Washington Toys cost more to make this year. Parents are feeling poorer than they did last holiday season. Can Santa work his magic?
Toymakers and retailers hope so.
Mattel and Hasbro, two of the largest toy manufacturers, have raised their prices this year because of higher costs of labor and materials. On Monday, Mattel warned that more increases are likely for next year. That has put pressure on retailers, which have already begun slashing prices on products ranging from doll strollers to Hot Wheels to drum up traffic in their stores. One industry report estimated that toy sales have been essentially flat over the past year.
"Christmas comes every year, but people don't have to spend the same amounts that they spent last year," said Gerrick Johnson, an analyst with BMO Capital Markets. "It's tough out there."
Reining in spending
Shoppers are expected to make their lists and check them for price. According to data from the National Retail Federation, a trade group, shoppers are expected to spend an average of $466.13 this year on gifts for their family - $3 less than last year.
Parents may opt for one big gift for the entire family rather than several smaller presents, the group said. But Jonathan Samet, publisher of Toy Insider and several other trade magazines, said he thinks parents will be spreading their budgets across several less expensive gifts. For the first time, he picked several products that cost less than $10 for his annual list of hot toys.
Those budget gifts include Bakugan Battle Brawlers, an action-figure card game, and stuffed animals from the popular online site Club Penguin.
"There are many consumers that are going to be more value-conscious," said Anita Frazier, an analyst with market research firm NPD Group. "I think they're going to be scrutinizing their decisions more, and there could be less impulse-purchase behavior."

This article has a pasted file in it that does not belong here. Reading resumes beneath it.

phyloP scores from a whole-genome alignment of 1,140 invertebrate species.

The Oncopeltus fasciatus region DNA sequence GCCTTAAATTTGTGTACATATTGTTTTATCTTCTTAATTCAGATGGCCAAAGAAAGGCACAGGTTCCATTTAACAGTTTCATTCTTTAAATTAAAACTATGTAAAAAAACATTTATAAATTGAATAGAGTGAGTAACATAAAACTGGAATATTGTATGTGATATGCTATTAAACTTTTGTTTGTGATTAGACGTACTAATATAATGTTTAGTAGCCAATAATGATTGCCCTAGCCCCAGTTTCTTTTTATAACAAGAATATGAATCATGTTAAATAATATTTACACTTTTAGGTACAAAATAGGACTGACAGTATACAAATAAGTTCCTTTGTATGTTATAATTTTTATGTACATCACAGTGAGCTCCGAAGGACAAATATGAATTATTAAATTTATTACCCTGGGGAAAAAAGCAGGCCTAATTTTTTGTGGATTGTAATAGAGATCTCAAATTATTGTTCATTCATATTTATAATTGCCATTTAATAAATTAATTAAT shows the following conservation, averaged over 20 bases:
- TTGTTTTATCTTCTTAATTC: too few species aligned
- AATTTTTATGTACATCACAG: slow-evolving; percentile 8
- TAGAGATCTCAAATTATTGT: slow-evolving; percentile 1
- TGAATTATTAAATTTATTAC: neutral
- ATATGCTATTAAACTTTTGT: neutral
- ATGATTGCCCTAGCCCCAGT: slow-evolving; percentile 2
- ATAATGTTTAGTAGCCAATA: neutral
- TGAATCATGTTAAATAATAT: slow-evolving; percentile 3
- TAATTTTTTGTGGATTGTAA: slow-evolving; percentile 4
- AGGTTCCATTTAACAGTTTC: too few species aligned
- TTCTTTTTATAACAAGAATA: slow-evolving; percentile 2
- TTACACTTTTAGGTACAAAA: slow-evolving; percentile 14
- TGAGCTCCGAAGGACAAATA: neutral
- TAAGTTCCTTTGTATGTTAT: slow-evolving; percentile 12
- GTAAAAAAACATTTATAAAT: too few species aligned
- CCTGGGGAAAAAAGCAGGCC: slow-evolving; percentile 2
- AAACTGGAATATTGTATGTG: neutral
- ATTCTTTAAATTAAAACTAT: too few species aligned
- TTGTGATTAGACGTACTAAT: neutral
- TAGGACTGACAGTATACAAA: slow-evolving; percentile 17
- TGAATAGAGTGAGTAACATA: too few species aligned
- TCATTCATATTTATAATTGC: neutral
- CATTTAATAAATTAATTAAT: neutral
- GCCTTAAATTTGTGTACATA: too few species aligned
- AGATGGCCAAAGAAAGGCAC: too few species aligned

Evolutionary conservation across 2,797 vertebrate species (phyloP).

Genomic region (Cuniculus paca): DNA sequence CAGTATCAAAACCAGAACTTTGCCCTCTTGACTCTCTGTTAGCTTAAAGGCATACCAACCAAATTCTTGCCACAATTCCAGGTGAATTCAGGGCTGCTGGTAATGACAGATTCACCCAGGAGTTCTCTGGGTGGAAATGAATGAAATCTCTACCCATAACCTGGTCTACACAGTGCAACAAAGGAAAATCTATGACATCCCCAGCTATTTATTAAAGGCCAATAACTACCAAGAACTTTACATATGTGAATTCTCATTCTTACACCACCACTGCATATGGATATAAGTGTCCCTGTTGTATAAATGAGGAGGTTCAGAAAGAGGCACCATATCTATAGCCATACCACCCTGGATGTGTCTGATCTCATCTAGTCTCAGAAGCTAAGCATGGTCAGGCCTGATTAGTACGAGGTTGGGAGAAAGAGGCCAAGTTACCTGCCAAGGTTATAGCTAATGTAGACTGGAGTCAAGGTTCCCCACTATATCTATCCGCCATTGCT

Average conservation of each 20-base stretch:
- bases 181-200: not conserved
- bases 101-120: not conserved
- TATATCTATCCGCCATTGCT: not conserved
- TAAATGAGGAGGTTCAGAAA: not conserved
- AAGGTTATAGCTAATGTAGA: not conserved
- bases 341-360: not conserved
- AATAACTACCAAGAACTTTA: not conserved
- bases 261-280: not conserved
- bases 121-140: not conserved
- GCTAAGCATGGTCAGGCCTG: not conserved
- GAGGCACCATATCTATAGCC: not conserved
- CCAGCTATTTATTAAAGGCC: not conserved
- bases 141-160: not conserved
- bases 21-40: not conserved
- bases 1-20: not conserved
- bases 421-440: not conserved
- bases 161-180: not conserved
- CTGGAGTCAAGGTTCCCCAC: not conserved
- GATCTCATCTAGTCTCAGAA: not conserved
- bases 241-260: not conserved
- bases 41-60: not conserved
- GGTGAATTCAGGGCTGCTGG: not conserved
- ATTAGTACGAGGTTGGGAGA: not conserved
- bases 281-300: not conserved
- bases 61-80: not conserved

Toy sales flat
Apparently, toy-buying already has begun to change. Frazier said the toy industry's sales in the 12 months that ended in August were flat at $22.2 billion compared with the previous year. But the average price of a toy rose nearly 6 percent, to $7.74, as manufacturers passed on their increased production costs and more expensive electronic toys grow in popularity.
Among those electronics are Hasbro's FurReal Friends animatronic pets, which respond to touch and sound. For example, Biscuit, a golden dog, obeys simple commands and whimpers when it's hungry - and retails for a suggested $179.99. The latest installment in Mattel's popular Elmo series, Elmo Live, waves its arms and crosses its legs as it plays recorded jokes and stories. It sells for about $59.99, about $20 more than last year's version.
'There will be a Christmas'
Mattel on Monday said it was likely to raise its prices next year after increasing them by mid- to high single digits this year. Hasbro raised its prices in September as labor costs in China rose about 30 percent, executives said Monday in a conference call with analysts.
"Every year at this time some event arises that gives folks in the toy industry what I like to call the early fail jitters," Mattel chief executive Bob Eckert said. "My bet is there will be a Christmas."
But retailers don't seem to be taking any chances as they brace for a bruising battle for shoppers' wallets.
Wal-Mart threw the first punch early this month when it announced that it was selling 10 popular toys for $10, including a butterfly Barbie, the Clue board game and the FurReal newborn animals. It also cut prices on 10 of the dozen toys on its annual hot list by as much as $10 a week ago.
Toys R Us spokesman Bob Friedland said the retailer will keep some toy prices steady but will have to raise others, though he said any increases will be minimal.
FAO Schwarz chief executive Ed Schmults said traffic in his stores, which are inside Macy's stores, has been up for the past several months though the average amount of each purchase has gone down. He said he has also seen strong sales of toys that cost less than $40.
Retailers expressed hope that the toy industry will prove to be, if not recession-proof, at least recession-resistant. Roughly half of all toy sales occur during the holiday season, and retailers were cautiously optimistic that parents would still be putting packages underneath the tree.
"People are going to be cautious about their holiday spending," said Gareb Shamus, of Toy Wishes, an industry magazine. But, he added, "Parents will always sacrifice themselves before they sacrifice for their kids."